Ching Shih went on to consolidate more and more power through strict discipline backed by a code of conduct that was quite progressive at the time, especially for pirates. For one thing, she demanded that female captives were not to be subjected to sexual assault. If such a woman was then taken as a bride, mistreatment or infidelity towards her was punishable by death. In this way the Pirate Queen sought equality of the sexes, thus promoting egalitarianism among the ranks. Along with this anyone caught trying to conceal plunder from their fleet was beheaded as part of strict policy, and deserters were brought back and their ears were cut off as a warning.
Every pirate that Ching Shih encountered willingly bowed to her command, wanting to be part of all the looting, blackmailing, and extorting taking place. As part of this rise to power, she eventually came to control the trade routes along China and Vietnam, among other places. Making use of her administrative talents she established financial offices in towns all along the coasts in which people were forced to pay tribute to the pirate fleets. This allowed her immense team of marauders to collect protection payments on both land and sea, far and wide.
Ching Shih’s daring exploits only increased over time. Once, she drove five American schooners to safe harbor, captured a Portuguese brig, and blockaded a tribute mission from Thailand, all in a single day. At one point, the armada successfully blockaded a trading port in the Portuguese Empire, easily defeating them. Even the British Empire didn’t want anything to do with her. To avoid going into battle they only provided escort services to merchant ships. No one dared attack the mighty Cantonese Pirate Coalition.
Within a few years time, her ships had destroyed more than sixty Chinese military vessels. This eventually forced the commanders of the province to hire dozens of private junks. However, Ching Shih was so feared that people would often sink their own ships in an effort not to have to face her. So the majority of people who were charged with apprehending the Pirate Queen often just stayed ashore. At that point, there was really nothing to stop her armada. The pirates mounted raids on markets, garrisons, and villages all along the coast with little to no resistance from anyone at all.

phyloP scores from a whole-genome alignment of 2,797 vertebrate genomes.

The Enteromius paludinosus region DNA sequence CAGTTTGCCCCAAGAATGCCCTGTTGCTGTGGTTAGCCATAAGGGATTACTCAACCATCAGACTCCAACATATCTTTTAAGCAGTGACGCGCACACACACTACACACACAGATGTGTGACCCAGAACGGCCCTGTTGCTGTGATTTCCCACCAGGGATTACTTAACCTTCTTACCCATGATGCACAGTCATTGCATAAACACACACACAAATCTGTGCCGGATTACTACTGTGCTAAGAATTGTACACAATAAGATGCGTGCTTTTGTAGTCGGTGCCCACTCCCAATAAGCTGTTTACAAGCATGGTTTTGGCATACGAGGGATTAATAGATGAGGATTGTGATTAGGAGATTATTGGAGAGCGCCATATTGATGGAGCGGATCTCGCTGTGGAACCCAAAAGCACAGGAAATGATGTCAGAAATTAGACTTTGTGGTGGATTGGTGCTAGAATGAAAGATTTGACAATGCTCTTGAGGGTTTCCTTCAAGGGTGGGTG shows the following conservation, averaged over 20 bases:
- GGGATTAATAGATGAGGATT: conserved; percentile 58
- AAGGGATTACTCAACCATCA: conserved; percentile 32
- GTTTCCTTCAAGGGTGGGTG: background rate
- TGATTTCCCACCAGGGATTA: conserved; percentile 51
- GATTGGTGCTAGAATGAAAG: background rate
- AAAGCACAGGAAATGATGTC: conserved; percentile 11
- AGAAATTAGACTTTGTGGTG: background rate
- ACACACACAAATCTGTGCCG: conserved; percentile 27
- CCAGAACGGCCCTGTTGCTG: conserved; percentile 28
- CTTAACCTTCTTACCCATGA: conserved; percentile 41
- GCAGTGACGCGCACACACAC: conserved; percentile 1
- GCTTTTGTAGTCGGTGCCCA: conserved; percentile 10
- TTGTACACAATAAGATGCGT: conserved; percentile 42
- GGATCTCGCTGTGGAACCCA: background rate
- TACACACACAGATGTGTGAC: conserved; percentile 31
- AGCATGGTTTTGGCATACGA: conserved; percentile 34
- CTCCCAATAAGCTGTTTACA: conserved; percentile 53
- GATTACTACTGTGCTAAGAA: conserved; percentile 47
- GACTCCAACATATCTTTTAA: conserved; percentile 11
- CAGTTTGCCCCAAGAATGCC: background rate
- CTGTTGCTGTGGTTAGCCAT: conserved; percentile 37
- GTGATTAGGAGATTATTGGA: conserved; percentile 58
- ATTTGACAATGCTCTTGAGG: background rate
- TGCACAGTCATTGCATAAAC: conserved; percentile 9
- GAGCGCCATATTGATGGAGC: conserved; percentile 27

However, the Chinese government was desperate to put an end to all of this, so Jiaqing the 7th Emperor of the Qing Dynasty offered the pirates amnesty in exchange for surrender, but Ching and Cheung would only agree to it on their own terms. In the end, the Cantonese Pirate Confederation was dismantled in April of 1810. Although many of the loyal freebooters were executed or incarcerated, Cheung Po was allowed to retain 120 junks and he became an officer in the Chinese navy. Meanwhile, Ching Shih was given the title “Lady by Imperial Decree” and allowed to retain everything she had accumulated from years of plunder.
Although, more than a decade later in 1822, Cheung Po died and Ching Shih became a widow yet again. She then returned home to the port city of Guangzhou with her eleven-year-old son. At that point, she opened a gambling house and brothel and lived off of the proceeds for the rest of her life. Ching Shih eventually died in bed as a very content grandmother in 1844 at the age of sixty-nine, having completely gotten away with all of her crimes. For this and so many other reasons, she was undoubtedly the greatest pirate that ever lived.